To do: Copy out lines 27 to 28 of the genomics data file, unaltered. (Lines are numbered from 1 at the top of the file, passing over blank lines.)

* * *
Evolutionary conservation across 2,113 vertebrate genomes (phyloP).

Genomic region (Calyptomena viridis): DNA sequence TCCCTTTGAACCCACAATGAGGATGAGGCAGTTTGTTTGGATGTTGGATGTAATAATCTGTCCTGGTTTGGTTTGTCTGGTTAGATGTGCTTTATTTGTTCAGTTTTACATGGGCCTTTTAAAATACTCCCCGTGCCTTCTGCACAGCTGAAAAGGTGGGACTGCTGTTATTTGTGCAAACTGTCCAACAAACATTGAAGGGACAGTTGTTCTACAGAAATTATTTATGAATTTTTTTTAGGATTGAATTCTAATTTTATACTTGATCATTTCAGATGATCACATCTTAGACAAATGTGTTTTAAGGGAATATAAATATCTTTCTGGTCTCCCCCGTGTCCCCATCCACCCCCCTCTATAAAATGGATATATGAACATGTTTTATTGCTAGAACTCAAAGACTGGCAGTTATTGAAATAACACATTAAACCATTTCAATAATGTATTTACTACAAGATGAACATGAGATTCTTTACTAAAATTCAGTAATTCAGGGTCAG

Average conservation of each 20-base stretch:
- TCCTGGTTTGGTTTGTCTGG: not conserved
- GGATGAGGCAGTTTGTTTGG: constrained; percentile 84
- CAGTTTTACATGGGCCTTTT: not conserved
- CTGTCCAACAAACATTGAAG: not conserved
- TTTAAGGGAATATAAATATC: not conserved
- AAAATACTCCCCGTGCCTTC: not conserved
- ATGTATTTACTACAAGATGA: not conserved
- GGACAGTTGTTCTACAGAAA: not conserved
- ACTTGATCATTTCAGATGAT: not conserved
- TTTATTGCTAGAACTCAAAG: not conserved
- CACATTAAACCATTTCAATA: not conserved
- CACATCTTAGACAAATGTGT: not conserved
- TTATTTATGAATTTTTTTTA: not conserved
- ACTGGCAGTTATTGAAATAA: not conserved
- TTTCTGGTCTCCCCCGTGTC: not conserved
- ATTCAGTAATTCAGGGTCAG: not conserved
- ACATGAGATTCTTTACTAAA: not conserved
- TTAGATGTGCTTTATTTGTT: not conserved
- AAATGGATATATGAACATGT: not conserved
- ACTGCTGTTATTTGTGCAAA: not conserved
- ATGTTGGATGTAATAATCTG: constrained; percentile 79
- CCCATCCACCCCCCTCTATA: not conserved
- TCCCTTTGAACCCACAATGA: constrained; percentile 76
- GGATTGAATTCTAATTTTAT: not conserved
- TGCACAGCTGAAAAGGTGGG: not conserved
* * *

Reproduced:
- GGATTGAATTCTAATTTTAT: not conserved
- TGCACAGCTGAAAAGGTGGG: not conserved